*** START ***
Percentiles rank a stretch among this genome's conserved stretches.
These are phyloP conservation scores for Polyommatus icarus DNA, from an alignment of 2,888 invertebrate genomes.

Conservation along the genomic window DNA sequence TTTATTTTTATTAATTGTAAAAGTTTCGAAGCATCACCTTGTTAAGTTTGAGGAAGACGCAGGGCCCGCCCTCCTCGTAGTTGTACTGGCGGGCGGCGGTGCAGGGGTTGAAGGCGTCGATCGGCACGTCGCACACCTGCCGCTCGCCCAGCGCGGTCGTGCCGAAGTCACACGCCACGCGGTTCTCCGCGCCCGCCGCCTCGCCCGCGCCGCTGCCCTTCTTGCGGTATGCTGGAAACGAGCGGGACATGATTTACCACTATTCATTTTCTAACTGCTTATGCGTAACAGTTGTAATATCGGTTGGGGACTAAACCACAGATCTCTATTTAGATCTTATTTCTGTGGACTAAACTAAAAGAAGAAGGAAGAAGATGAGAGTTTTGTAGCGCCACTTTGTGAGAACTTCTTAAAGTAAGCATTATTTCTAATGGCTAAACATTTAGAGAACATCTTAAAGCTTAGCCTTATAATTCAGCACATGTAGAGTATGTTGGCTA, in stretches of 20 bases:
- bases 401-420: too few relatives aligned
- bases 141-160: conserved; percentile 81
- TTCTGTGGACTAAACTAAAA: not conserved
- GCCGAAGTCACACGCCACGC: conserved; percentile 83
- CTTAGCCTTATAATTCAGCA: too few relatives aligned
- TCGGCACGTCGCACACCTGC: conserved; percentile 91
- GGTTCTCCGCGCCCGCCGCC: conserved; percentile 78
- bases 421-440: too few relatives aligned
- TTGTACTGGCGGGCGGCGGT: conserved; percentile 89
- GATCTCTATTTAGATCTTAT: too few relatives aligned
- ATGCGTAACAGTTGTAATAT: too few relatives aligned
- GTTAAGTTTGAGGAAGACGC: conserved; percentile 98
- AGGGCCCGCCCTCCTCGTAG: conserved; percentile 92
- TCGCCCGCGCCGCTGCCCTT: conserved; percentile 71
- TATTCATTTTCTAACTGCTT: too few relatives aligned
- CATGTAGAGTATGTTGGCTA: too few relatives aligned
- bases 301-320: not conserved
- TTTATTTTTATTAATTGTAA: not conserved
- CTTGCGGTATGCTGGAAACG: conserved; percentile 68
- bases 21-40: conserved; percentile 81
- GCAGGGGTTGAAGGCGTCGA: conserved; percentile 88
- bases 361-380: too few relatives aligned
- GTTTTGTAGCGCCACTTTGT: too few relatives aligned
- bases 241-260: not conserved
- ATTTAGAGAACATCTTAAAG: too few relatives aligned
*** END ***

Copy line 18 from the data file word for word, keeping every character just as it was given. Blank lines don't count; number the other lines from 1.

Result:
- TATTCATTTTCTAACTGCTT: too few relatives aligned